Testing and researching connected and automated vehicles

Learn why testing connected and automated vehicle technologies is important, and where the latest testing and research is happening in Canada. 

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Why test these technologies in Canada?

Canada is an ideal place to test connected and automated vehicles. We have a highly educated workforce, and strong automotive manufacturing and information technology sectors. We are a world leader in artificial intelligence and have state-of-the-art research and testing facilities.

In addition, because we have four distinct seasons and one of the world’s largest roadway networks, we can test:

  • in a wide range of weather conditions
  • on diverse road surfaces
  • in a vast range of geographic environments

Connected and automated vehicle research at Transport Canada

An in-house driving simulator

Transport Canada uses a hands-on approach to investigating human factors and vehicle system safety. We plan and set up our own studies, collect and analyze the data, write the reports, publish and present the results.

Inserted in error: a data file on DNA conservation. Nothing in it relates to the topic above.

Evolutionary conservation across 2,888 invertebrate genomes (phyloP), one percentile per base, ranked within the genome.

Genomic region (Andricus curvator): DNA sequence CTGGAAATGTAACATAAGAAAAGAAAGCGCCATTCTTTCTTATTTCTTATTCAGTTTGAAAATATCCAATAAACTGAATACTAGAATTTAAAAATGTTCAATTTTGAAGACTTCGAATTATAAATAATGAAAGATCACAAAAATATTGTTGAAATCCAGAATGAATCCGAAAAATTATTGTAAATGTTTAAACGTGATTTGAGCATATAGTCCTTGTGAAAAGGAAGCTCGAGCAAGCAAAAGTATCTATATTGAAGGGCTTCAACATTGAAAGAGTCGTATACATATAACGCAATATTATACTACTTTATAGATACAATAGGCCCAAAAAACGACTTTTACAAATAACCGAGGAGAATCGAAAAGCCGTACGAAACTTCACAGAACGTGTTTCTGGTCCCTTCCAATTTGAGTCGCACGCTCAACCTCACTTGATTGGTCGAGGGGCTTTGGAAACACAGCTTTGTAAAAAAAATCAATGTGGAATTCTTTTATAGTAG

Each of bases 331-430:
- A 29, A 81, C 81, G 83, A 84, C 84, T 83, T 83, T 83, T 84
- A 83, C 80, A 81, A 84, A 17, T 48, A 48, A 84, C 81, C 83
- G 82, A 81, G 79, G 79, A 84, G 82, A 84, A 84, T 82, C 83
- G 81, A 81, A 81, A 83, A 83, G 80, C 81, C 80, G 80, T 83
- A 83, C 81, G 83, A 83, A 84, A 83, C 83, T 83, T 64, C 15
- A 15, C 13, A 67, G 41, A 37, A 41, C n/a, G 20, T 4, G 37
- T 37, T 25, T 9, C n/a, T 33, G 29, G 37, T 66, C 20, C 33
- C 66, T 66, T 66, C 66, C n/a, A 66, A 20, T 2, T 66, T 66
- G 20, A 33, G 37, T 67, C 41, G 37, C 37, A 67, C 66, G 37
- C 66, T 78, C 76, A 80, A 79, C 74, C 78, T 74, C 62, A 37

We conduct in-house and collaborative research with domestic and international partners to better understand emerging vehicle technologies. We run on-road studies of driver assistance technologies, and also study the human machine interface (HMI) and user interactions with vehicles with partial automation.

Learn more about the levels of automation

We also use an in-house driving simulator equipped with driver assistance systems to safely study driver interactions with those technologies, and research driver behaviour in a safe and controlled environment. Using the simulator allows us to develop and design specific driving scenarios and events, like road layout, traffic and weather.